Friday, February 26, 2010
The Scar Project: What Would You Do?
Last Spring, when I first learned I carried the BRCA2 mutation, my dear friend D suggested I reconnect with T, a fellow NU alum, who, in the years since I had seen her last (probably at graduation), had been diagnosed with breast cancer. At age 27. (Pause for reflection on the unpredictability -- and occasional shitiness -- of life.) T, who does not have a BRCA mututation, is now in remission. But she kept a blog during her cancer year, and, as I was just beginning to write my own, I read through the whole thing, absolutely rapt. It was through one of her entries that I first learned about The Scar Project, a photo collection of breast cancer survivors (the image at the top is representative of the quality and candor.). Eventually, T, who'd had a mastectomy, was photographed herself for the project, and the resulting image was so bold, so brave, and so beautiful, and I wondered if, when I had scars of my own, I would be ballsy enough to do the same thing: stand in front of a camera, look into its lens, and dare the viewer not to pity me but be empowered by my strength.
Fast forward nearly a year: I have scars. And I have new breasts -- breasts I'm crazy about showing off. It's not that I'm a an exhibitionist; in fact, before my surgery, I would say I was a bit modest (and I've written about my long struggle to accept my natural breasts and allow others to see and touch them). The first time I ever participated in a show-and-tell (I just looked and learned) with BRCA+ women who'd have surgery and reconstruction, I was incredibly uncomfortable; I was shocked at how casually the women popped off their tops and bras and allowed me, a stranger, to feel (feel!) their breasts. I remember thinking they all looked like proud pheasants, chests jutted, showing off their plumage. But something changed when I had surgery; I became one of them. I flash people ALL THE TIME. At book club a few weeks back, talk quickly turned from the book at hand to my boobs, and after sufficient champagne had been consumed, they were made available for inspection (it turns out, one of my fellow book-clubbers is considering testing for the BRCA mutation, so I was especially glad to show her, "Look, if I'm the worst case scenarion, look at how good it looks."). Last weekend, at my housewarming party, my boobs made a late night appearance. When this happens, the intention is never grandstanding; it's to inform and to educate. Most of my friends, that is, women in my non-BRCA life, have terrible misconceptions (as I did) about mastectomies; they imagine my chest slashed and resewen with cartoonish Frankenstein stitches. And I simply want to show them that that's not the case: I'm not walking around hiding a monstrous deformity under my clothes. I'm whole. I'm beautiful. I'm proud. It seems strange to say this, but my breasts are no longer just my own; they belong to the collective. They can evangelize; they can convert.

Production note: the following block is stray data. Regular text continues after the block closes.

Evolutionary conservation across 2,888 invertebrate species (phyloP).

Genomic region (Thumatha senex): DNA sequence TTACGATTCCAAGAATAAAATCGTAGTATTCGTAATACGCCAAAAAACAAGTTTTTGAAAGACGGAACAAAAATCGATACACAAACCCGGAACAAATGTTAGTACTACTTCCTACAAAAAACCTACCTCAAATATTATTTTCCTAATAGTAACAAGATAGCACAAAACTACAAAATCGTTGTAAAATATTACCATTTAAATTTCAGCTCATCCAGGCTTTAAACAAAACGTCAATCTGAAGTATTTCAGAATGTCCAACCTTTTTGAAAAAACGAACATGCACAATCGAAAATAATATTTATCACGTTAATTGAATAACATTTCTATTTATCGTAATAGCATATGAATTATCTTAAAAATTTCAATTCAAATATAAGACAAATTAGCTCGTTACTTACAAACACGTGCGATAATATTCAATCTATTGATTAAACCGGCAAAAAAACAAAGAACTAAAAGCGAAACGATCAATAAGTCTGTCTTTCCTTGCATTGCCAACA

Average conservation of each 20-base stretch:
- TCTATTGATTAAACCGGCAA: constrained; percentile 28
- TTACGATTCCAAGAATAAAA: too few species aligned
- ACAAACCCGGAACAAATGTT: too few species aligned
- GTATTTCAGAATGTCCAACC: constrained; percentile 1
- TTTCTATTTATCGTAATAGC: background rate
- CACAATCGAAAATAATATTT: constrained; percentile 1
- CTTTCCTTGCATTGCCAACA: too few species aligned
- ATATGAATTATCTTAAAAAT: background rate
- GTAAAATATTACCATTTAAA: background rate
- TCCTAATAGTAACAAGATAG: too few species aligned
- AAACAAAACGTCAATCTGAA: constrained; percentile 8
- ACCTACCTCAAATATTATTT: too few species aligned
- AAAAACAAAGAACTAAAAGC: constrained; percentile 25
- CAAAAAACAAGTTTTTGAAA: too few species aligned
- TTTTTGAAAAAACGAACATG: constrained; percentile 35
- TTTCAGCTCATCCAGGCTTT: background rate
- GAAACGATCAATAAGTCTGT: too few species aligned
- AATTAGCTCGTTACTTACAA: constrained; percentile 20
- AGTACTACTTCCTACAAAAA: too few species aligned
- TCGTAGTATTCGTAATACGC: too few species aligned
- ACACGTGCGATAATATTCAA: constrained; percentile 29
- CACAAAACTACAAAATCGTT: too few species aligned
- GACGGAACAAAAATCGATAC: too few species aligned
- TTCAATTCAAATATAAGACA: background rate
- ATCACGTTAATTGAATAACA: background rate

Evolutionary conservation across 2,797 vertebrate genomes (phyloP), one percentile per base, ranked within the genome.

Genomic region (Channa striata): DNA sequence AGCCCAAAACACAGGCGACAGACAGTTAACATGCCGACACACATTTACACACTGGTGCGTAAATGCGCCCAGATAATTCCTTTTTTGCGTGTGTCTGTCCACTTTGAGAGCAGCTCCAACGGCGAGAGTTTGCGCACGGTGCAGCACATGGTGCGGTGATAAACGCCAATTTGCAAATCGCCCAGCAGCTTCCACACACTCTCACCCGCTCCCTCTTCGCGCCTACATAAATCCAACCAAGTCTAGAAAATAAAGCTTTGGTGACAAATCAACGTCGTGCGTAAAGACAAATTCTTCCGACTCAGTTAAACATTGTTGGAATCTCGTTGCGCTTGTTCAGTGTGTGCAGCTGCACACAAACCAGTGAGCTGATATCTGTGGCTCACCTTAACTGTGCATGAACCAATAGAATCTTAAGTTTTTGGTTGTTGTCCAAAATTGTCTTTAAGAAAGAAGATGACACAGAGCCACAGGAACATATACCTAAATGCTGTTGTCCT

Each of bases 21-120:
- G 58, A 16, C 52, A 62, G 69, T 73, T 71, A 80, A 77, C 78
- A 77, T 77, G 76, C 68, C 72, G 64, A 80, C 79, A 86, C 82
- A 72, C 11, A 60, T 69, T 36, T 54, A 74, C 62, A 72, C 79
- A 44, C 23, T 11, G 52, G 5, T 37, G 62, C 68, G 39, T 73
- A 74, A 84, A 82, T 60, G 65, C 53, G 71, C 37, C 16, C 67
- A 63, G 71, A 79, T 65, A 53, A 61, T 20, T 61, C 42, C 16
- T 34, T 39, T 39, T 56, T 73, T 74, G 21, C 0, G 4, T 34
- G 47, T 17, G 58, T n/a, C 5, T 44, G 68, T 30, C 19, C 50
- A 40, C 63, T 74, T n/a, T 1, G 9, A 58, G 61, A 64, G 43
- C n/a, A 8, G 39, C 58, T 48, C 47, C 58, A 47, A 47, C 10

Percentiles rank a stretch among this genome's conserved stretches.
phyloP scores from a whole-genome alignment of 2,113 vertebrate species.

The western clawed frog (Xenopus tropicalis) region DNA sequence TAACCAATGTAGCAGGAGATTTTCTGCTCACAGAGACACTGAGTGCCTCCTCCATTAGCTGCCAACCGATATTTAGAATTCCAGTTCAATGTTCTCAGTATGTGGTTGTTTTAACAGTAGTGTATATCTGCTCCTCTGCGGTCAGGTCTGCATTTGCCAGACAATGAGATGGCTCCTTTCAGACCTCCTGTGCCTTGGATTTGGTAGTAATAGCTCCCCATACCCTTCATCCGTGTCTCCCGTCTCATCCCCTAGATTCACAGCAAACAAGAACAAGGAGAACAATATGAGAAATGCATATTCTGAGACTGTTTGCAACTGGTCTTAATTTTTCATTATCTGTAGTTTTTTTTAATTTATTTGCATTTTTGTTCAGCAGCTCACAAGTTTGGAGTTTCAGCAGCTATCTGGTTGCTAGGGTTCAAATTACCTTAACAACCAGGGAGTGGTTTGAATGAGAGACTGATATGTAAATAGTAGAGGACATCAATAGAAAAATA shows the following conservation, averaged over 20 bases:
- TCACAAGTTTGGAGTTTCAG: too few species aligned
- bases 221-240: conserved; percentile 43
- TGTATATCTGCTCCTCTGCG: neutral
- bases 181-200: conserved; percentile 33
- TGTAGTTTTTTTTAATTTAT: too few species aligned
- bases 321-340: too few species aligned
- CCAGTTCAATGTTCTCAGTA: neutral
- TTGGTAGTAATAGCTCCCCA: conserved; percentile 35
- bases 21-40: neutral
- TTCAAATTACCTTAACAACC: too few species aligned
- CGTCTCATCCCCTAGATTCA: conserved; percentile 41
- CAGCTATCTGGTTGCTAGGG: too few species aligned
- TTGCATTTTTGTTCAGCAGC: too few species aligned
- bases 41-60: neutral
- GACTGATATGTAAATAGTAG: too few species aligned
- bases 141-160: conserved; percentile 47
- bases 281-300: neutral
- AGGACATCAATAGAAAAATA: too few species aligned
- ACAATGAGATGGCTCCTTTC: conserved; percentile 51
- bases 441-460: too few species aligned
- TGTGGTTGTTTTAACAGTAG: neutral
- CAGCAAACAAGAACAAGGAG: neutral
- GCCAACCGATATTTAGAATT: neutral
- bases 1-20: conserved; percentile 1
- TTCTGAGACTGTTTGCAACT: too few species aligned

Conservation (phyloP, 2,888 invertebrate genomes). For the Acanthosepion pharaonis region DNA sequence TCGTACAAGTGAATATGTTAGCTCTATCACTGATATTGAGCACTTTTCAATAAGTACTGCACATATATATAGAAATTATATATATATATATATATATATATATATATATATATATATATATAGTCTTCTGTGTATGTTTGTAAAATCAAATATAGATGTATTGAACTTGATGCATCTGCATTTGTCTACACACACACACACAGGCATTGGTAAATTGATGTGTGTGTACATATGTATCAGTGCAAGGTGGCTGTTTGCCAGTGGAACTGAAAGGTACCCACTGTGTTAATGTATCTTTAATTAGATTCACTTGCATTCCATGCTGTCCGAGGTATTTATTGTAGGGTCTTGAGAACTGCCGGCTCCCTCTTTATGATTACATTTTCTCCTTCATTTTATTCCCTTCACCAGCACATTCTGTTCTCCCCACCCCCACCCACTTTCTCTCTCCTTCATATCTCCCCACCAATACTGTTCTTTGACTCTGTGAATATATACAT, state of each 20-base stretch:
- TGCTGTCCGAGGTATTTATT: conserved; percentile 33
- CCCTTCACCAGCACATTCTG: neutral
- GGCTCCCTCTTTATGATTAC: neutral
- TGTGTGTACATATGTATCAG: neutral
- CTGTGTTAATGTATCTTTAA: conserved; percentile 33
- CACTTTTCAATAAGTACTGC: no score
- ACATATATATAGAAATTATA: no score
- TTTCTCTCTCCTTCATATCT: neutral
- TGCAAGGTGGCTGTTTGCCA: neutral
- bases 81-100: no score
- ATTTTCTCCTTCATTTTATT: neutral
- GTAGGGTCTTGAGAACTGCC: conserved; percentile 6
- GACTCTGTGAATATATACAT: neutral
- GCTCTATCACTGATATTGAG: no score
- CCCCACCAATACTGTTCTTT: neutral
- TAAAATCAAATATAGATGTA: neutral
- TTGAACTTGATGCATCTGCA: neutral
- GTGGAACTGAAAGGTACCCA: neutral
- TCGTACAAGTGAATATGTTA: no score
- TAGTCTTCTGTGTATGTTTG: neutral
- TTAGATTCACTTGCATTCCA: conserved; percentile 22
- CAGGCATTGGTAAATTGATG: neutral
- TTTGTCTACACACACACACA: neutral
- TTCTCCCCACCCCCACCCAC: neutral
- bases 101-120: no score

And so, it was with this in mind that I contacted David Jay, the photographer behind the Scar Project. I told him my story and he wrote back, inviting me to New York in April to pose for a portrait. I'm both incredibly excited about this opportunity and wholly terrified. The Project, so far as I can tell, has only featured survivors, and that's something I'm not. I didn't have breast cancer. But, nevertheless, I still lost my breasts to breast cancer. I lost my breasts to the fear of breast cancer, to the likelihood of it. Sure, they've got a fancy neologism for what I am, but I wonder, in this case, is being a previvor good enough? Are my scars poignant enough? Is my story not tragic enough?
Those are the philosophical questions I'm wrestling with. But there is also the more pedestrian concern: if I agree to do this, there will be a topless photograph of me on the internet. Now, granted, this isn't the same kind of topless photographs that ruin beauty pageant contestants or boost the careers of the talentless Kardashians. And of course, the purpose of these photographs is to be inspiring and educational, not to be raunchy or sexy. But am I ready for that kind of exposure? I value my (semi)anonymity; I'm able to blog so freely here about my experience and my boobs because I know that no one googling my very distinctive full name will come across this page. I'm not "out" on Facebook because I'm friends with certain people (I think mostly of people like my high school basketball coach and professional colleagues from work) that simply don't need to know about this part of my life. My career is very important to me; although I have no shame in what I'm writing here, I do not want future employers' first contact with me to be through this blog. Sure, it shows I can string a sentence or two together, but boobs and what hell I've been through with them are entirely separate from my professional aspirations. (All of this of course, will change, gladly, the moment I have a book contract in hand. But there's a lot to do before that happens. Like, I have to write a book.) All of this is to say, I'm in control here; if I pose for a topless photograph, I lose some of that. But I also have the power to reach so many more with my image than I do with my words.
All of this is to ask, dear reader, what should I do? What would you do? My husband says go for it. My heart says go for it. But my head tell me I should think about this a little more. What do you say?